Women’s Earnings[Source: U.S. Census Bureau]

Equal Pay Day symbolizes the number of days, on average, that women have to work past the end of the previous year to have earned the same amount of money as men in that year. In 2021, Wednesday, March 24th was Equal Pay Day. The date signifies that a woman would have had to work nearly three full months into 2021 until she would earn the same amount earned by a male counterpart in 2020. Put another way, women earn in 15 months what men earn in just 12 months.

Lean In's website provides representations of current data on the gender pay gap. Data representations include bar graphs and line graphs. Graphs and charts include:

  • The pay gap by gender and race
  • The pay gap by education level (with options to compare earnings of women of different races with those of white men)
  • The pay gap by occupation (with options to compare earnings of women of different races with those of white men)
  • Average lost income over a 40-year career due to the pay gap, broken down by race

In a math class, these data could be tied in to lessons on representations of data and proportional reasoning. They could also be incorporated into lessons in other subjects such as history, civics, government, or politics.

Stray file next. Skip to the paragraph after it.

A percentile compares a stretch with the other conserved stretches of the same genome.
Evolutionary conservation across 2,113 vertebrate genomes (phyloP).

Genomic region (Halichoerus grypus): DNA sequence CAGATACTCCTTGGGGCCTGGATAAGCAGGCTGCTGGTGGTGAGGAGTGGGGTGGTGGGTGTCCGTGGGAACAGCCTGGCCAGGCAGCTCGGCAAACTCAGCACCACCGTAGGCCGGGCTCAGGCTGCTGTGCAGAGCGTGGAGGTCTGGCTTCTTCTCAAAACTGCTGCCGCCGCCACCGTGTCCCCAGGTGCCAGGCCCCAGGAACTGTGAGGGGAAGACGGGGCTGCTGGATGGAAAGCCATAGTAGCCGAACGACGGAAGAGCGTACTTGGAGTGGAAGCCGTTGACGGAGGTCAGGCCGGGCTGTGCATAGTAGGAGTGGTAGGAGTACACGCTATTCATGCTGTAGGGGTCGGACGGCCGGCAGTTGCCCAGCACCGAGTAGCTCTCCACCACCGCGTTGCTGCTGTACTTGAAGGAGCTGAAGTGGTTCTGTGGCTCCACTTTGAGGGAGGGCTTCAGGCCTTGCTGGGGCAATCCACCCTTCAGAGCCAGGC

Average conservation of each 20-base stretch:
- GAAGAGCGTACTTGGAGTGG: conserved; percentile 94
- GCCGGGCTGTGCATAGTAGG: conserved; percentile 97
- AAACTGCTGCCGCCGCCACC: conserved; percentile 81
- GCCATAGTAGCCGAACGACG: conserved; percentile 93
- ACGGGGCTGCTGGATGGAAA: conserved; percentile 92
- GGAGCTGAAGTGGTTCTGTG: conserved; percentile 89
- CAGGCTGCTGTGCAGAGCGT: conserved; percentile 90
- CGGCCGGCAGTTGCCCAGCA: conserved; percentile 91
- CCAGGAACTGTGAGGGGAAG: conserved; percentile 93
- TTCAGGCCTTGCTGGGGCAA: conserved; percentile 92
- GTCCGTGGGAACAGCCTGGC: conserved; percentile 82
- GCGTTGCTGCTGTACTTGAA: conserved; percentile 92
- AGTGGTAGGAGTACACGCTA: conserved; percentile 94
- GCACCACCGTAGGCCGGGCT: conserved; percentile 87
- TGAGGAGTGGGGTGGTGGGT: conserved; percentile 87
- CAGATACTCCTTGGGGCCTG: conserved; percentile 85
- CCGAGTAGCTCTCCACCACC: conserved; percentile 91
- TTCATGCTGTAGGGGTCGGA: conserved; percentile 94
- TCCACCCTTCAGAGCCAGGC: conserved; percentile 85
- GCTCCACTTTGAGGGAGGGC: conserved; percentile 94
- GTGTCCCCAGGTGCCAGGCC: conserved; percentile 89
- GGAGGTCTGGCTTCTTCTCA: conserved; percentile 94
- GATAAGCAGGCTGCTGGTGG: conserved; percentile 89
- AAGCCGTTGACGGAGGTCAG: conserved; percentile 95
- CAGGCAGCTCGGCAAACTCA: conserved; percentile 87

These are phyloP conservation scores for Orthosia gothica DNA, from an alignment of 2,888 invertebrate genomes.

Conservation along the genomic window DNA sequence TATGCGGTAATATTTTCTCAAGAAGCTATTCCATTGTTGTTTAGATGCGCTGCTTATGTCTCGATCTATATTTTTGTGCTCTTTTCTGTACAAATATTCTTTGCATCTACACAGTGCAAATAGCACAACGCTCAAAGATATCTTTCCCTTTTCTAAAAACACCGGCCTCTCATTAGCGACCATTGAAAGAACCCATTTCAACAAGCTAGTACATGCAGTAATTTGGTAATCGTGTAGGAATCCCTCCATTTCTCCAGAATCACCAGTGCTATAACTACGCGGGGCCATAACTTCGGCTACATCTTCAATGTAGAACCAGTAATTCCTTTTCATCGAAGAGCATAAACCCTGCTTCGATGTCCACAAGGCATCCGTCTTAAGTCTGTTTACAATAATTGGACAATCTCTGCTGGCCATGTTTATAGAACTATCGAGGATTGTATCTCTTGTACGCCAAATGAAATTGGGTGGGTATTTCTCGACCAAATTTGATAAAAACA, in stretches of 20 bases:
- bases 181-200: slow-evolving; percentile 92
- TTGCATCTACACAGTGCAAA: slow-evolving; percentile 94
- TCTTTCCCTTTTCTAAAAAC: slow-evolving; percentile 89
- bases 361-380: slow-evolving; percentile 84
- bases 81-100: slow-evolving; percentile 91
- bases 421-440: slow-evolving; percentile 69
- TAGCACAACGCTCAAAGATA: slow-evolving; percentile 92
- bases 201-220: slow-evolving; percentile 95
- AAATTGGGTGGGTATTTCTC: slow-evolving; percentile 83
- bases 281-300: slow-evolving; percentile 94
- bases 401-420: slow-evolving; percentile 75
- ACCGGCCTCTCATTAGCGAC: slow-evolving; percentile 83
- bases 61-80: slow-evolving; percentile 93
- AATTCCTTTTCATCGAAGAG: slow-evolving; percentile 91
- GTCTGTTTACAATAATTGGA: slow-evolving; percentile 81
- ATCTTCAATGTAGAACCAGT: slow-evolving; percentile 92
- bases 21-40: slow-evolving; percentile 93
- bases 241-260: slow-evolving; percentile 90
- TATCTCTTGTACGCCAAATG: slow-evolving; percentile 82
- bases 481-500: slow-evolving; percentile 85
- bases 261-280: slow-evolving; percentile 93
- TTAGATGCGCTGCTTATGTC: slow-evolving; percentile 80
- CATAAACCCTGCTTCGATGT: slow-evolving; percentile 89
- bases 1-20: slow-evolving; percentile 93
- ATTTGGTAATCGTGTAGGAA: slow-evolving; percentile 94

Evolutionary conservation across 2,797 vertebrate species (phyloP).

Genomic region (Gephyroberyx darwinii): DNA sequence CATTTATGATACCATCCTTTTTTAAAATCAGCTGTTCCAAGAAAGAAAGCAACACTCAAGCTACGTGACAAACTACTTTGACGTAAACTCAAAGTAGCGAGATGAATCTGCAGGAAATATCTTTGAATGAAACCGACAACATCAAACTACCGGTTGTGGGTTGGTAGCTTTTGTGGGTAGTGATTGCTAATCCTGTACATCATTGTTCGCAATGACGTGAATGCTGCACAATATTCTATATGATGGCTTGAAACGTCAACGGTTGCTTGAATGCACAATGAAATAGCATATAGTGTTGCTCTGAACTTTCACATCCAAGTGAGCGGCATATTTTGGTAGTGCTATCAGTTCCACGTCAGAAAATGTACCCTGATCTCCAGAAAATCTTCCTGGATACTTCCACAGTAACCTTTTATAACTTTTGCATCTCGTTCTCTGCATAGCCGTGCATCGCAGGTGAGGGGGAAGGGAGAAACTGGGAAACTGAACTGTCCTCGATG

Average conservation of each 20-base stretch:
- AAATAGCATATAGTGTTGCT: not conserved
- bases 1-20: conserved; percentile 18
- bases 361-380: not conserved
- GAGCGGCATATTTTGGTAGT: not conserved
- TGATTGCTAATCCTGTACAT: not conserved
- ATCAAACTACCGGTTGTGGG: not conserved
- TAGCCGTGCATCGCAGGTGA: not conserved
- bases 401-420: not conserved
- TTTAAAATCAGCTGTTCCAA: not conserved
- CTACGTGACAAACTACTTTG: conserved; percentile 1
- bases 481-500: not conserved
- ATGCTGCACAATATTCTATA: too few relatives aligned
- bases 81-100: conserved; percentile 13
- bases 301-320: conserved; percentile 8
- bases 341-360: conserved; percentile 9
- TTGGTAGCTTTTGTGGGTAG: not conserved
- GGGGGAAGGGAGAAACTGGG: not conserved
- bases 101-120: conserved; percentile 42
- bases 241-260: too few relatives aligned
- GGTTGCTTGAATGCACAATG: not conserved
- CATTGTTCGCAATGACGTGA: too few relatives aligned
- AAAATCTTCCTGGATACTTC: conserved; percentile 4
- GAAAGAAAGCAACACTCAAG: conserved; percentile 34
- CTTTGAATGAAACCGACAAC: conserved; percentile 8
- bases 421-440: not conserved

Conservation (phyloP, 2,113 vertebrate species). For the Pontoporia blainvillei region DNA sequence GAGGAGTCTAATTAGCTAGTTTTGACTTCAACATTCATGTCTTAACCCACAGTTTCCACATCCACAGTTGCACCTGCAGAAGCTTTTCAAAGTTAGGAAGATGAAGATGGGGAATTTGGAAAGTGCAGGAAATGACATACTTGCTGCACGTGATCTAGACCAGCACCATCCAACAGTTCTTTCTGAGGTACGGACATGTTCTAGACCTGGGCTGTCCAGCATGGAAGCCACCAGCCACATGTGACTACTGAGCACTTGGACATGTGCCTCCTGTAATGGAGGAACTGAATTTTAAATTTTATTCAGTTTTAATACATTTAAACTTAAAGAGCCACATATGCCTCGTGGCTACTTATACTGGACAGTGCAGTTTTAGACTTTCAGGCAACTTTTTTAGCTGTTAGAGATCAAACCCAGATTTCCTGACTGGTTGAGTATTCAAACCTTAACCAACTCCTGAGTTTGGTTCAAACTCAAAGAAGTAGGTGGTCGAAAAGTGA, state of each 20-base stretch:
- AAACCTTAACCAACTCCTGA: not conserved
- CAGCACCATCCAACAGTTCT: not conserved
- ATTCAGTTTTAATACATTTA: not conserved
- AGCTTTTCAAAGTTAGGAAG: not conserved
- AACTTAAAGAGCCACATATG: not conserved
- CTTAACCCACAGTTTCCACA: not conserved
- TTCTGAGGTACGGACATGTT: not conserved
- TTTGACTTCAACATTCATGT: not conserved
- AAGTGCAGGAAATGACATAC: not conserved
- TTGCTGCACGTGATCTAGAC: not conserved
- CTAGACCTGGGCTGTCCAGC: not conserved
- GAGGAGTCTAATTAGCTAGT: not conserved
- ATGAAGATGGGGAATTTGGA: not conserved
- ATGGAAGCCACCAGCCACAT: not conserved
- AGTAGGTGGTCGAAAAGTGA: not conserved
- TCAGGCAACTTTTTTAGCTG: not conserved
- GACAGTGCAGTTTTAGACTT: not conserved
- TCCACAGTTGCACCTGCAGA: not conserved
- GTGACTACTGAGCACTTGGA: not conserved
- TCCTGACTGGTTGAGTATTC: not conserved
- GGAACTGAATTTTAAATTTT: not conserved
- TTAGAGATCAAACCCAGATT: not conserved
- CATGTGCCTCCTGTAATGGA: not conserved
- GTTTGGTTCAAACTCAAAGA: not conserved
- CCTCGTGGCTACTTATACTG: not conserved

After learning about the gender pay gap, students may want to talk about how to negotiate for a raise. This page offers some statistics on negotiating for raises from both the employee and employer sides. It also offers advice on deciding whether to pursue a raise and how to go about doing it. (Note that the target audience for the site is people pursuing or considering pursuing graduate degrees, so teachers may want to curate the advice for relevance.

Some ideas for sample math units/lessons:

Other general resources on the topic include:

Topic Area
Digital Literacy
ADEI (anti-racism, diversity, equity, and inclusion)
Mathematics and Adult Numeracy
Social Studies
Media Type
Resource Type
PD Center
SABES Mathematics and Adult Numeracy Curriculum and Instruction PD Center